Flour: I use unbleached baker’s flour from the supermarket. Choose something with a high protein content.
Baker’s percentage: proportion of ingredient in relation to flour (this is not the mathematical percentage).
For example, if you add 100g of rye flour to 1kg of white flour, then baker’s percentage of rye = 100/1000 x 100 = 10% (mathematical percentage would be 100 / (100 + 1000) x 100 = 9% approximately).
Hydration: baker’s percentage of water in the dough. Starter is normally 100% hydrated. That is, half water, half flour (by weight).
Starter (or mother starter): This is the starter kept in a jar, usually at 100% hydration.
Sponge (or baker’s starter or poolish): The sponge is the first stage of fermentation. It is also 100% hydrated, making it identical in composition to the starter.
If you want to make rectangular loaves, proofing baskets are good. I have two baskets (about 300mm long, 150mm wide and 70mm high at the centre). Use a bowl large enough to hold the dough and allow it to double in size. This dough a little wet (about 64% hydrated), which is somewhat sticky. I leave it in the mixing bowl, stretching and folding it with a soft plastic scraper. You can use wet hands if you prefer.
Total rise time is about 4 hours (summer) to about 8 hours (winter), depending on the room temperature. The trick is trying to judge when it has risen enough to get a good ‘bounce’ in the oven. Leave it too long and you will end up with a flat loaf. Getting it right takes a bit of practice. In this recipe I let the dough rise slowly overnight in the refrigerator then warm up for one or two hours in the morning (summertime).
Food covers: Aldi sells packets of plastic food covers which are really just coloured shower caps of various sizes. They are handy for covering bowls and proofing baskets.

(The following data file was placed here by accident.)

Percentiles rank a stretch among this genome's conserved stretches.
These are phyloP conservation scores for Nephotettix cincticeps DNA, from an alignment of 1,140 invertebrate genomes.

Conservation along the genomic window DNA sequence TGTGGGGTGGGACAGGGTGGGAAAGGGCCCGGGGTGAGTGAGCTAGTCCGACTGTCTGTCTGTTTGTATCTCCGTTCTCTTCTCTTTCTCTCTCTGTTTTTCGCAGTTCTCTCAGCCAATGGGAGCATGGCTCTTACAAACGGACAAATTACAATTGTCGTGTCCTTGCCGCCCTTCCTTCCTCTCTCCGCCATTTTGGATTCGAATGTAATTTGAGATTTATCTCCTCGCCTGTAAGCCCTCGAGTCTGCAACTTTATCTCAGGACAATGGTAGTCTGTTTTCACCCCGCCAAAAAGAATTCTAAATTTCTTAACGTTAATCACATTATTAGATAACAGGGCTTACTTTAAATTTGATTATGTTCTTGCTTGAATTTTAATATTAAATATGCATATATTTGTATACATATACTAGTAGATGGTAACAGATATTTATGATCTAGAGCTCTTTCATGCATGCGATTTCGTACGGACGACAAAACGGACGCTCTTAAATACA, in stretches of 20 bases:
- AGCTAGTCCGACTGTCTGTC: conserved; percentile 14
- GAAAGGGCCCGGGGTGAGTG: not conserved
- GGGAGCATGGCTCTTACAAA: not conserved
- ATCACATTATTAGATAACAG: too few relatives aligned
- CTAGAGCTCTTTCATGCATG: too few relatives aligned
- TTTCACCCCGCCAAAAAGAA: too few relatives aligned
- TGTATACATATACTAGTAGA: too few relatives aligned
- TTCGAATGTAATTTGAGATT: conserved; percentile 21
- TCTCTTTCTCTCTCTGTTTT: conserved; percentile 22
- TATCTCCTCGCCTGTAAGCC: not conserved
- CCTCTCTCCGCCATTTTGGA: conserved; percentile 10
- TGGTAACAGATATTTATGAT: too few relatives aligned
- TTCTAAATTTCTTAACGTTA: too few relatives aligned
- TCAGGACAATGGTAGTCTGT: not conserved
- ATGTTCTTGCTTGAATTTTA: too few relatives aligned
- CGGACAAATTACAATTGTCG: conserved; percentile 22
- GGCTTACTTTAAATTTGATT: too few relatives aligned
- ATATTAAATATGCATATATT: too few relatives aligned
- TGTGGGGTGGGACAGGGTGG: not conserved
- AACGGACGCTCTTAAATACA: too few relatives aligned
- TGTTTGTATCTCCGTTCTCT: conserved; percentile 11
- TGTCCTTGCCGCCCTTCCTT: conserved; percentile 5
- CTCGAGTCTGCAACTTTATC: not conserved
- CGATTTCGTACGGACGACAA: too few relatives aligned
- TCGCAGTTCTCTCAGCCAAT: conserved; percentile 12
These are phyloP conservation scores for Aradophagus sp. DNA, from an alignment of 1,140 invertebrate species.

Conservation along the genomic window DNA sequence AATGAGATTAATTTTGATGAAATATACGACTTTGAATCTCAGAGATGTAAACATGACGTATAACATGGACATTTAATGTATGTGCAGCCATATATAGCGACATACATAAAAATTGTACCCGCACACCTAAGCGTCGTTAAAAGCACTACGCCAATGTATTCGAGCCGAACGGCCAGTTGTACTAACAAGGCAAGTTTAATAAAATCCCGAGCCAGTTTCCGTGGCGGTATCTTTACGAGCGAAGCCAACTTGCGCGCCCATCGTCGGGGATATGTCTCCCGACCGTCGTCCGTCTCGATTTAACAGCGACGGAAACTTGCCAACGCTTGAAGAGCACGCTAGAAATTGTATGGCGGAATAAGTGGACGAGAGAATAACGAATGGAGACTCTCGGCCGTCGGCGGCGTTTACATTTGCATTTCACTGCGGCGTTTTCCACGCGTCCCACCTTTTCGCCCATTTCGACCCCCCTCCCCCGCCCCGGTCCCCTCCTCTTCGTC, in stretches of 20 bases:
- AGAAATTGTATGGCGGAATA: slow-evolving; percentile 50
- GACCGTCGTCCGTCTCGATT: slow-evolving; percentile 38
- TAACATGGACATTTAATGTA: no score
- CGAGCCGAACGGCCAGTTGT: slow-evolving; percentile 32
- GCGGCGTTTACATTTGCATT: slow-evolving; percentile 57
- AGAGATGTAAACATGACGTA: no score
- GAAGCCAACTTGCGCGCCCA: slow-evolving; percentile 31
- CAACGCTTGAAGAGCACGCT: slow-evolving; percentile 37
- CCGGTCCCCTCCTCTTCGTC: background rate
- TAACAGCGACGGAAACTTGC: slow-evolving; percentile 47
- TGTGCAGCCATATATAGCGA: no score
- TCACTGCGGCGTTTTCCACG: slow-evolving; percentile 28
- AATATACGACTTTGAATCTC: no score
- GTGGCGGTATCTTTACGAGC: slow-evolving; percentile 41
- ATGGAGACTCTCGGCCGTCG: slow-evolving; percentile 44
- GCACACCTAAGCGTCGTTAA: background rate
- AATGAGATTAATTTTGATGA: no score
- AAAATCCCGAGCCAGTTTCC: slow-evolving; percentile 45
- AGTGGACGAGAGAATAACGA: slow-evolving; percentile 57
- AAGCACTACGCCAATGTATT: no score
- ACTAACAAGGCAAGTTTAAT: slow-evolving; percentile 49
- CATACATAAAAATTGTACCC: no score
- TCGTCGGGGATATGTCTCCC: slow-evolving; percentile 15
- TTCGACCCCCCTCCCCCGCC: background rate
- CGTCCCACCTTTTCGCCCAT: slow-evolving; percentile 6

How to Make Bread, Emmanuel Hadjiandreou
How to Make Sourdough, Emmanuel Hadjiandreou
Making starter from scratch
Day 1: Mix 1 teaspoon flour and 1 teaspoon water in a small clear jar. Seal and let stand overnight.
Days 2, 3, 4 and 5: Add 1 teaspoon flour and 1 teaspoon water to the jar and mix. After a few days bubbles should start to appear. If unhappy with the bubbles, keep going for a few more days.
In a larger, lidded jar, say 300 – 400 mL, take about 15g of the mixture above, add 100g water, and mix thoroughly. Then mix in 100g flour. Cover and let ferment. This is your starter and you can keep it in the fridge once it has fermented.
The starter will keep in the fridge for several weeks. It will keep longer but will need to be fed before use. Feed your starter by pouring about half away and feed with equal weights of water and flour (about 30 – 50g of each). Don’t worry too much about lumps – they will disappear.
Making the sponge
Make the sponge by taking a few scoops of starter from the jar and add equal weights of water and flour. Eg to make 300g sponge:
- Add 1 or 2 tablespoons starter to a bowl (the quantity is not critical).
- Add 150g water, stir thoroughly
- Add 150g flour, mix reasonably thoroughly. Don’t worry about a few lumps.
- Cover with a clean shower cap (available from Aldi as re-usable food covers) and let stand on bench about 6 hours (might be quicker in the summer, slower in winter).
- Replenish (feed) your starter.
- Sourdough can be a slow process and an hour or so here and there doesn’t matter much. In winter I often let it rise in the oven (~ 30°C), just to speed things up a bit.
- You need to start the process about 24 hours before you want to eat the bread. If you leave it too late, a pinch or two of dried yeast in the final mix will speed things along considerably – but it won’t taste as good.
- If the starter is left in the fridge for some months, it will get a grey watery sludge on it. Pour the sludge and most of the starter down the sink, then feed it daily for a few days. It should come good.
- Keep a rescue kit – scoop out a tablespoon of good fresh starter and spread a thin layer on a sheet of baking paper. Place it in a cool oven to dry. When dry, peel off the dried starter and pulverise it in a mortar and pestle, and store the powder in a zip-lock bag in the freezer. To replenish: mix a teaspoon of the powder in a small jar with two teaspoons of water and one of flour. Let it stand overnight, and when you see bubbles forming, transfer it to a bigger jar and feed it.